Director (Development Department) of BIMSTEC Secretariat Han Thein Kyaw talked about the role of BIMSTEC Grid Interconnection Coordination Committee (BGICC). The committee was formed to coordinate for the successful implementation of grid interconnections and trade in electricity. At the first meeting of the BIMSTEC Expert Group on Energy, held in Myanmar on 28-29 March 2019 the draft Terms of Reference (TOR) of the BGICC was finalized. Though Han Thein Kyaw informed that some of the countries yet to nominate their representative for the BGICC, he hoped that this year all the countries would arrange a forum of discussion and coordination on activities related to regional energy cooperation within BIMSTEC.
Challenges & Opportunities
Speaking at the session, Chief Engineer of Central Electricity Authority (India) Shri Pardeep Jindal emphasized on measuring the required capacity, which needs to be developed for an effective regional connectivity. “We have to measure what would be our capacity after a certain period of time. On the other hand, how much capacity we should trade from the region also needs to be measured. If we can calculate those issues systematically there is a possibility to have a strong interconnection.” He informed that the existing interconnection with India is around 6,000 megawatt and it can be easily doubled within next four to five years if all the ongoing planes are implemented.
Deputy Director General of Department of Electric Power Planning in Ministry of Electricity and Energy (Myanmar) said that there is a time deference advantage. Our morning peak time is 5-10 am and evening peak time is 5-9 pm. So, in the off peak time, “we only generate half of our maximum demand.” There are some challenges like technical and financial as well as the framework will be needed if we want to share electricity within the region, he added.
The Role of External Partners in BIMSTEC Energy Cooperation & Way Forward
Moderating the session on ‘The Role of External Partners in BIMSTEC Energy Cooperation and Way Forward’, Regional Program Director (Clean Energy and Environment office) of USAID, India, Michael Satin said BIMSTEC region brings together over 1.6 billion people and a combined GDP of US$ 3.75 trillion. At least five of the countries in the region have faster rate of growth in the global economy. The present energy trade in this region is mostly on bilateral basis. He, however, said that there is an immense opportunity for that trade to expand and become trilateral, multilateral and regional in true sense.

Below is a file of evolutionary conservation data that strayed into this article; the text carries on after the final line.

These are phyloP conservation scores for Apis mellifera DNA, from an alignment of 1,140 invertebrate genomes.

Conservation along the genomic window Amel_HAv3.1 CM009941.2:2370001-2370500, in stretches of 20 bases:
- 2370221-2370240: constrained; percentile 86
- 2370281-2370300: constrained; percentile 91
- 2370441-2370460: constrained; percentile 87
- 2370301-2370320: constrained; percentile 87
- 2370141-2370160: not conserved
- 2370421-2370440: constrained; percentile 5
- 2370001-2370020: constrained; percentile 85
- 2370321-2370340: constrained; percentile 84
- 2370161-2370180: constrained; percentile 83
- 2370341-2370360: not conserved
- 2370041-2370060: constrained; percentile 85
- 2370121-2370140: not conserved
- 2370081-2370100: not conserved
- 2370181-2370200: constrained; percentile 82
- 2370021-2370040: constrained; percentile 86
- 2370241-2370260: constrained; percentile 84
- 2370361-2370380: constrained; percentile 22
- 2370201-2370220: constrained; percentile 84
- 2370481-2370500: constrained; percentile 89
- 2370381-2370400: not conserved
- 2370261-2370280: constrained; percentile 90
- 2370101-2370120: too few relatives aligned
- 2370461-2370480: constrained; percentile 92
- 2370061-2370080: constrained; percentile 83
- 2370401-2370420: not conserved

Initiatives Towards Regional Energy Sustainability
Japanese Ambassador in Dhaka Naoki Ito described the Japanese cooperation in BIMSTEC member countries through JICA. He said Japan is partially working in connectivity. Mostly we are working through bilateral basis. We invested in transportation sector, Infrastructure sector and also in connectivity. JICA is working in Matarbari coal project, which will be an energy hub. It is also developing a deepsea port in Bangladesh. In addition, JICA is working in another regional group among four countries (Bangladesh, Bhutan, India and Nepal) called BBIN, which will focus on energy connectivity. So, JICA is internally discussing the possibility of energy connectivity and doing some study on it. He said that after completing the study, JICA might be able to suggest technical, financial issues as well as some project findings. He, however, said, they are very much committed to regional infrastructure through the expansion of energy area particularly in regional cooperation.
Role of Technical Assistance & Support
Country Director of ADB Bangladesh Manmohan Parkash said ADB is as institution that has been working for many years with the regional cooperation and integration. The big opportunity here is to see how we can use the resources, which are within the region, which we can use it for common purpose and for the shared prosperity. In that case, the role of external partner is very crucial, he said. The external partners can actually bring lot of value addition – they can bring the international best practices and play the role of facilitator. He informed that ADB supported the power trade between Bangladesh and India. There are two projects between India-Bangladesh and both of the projects got ADB’s support.
However, speakers at the concluding session said the political unrest of this region and non-cooperation attitude of the member states of BIMSTEC countries have failed to make a common platform to enhance cooperation among the member states of South and Southeast Asian region. They urged the member countries of BIMSTEC to work together to achieve sustainable growth through sharing available energy resources in the South and Southeast Asian region. They said that the countries could solve their energy problem through using the hydro potential of the member countries. Moreover, they emphasized on to sort out the real problems, including the political problems, to achieve desired economic goal.
Jannatul Ferdushy Sova;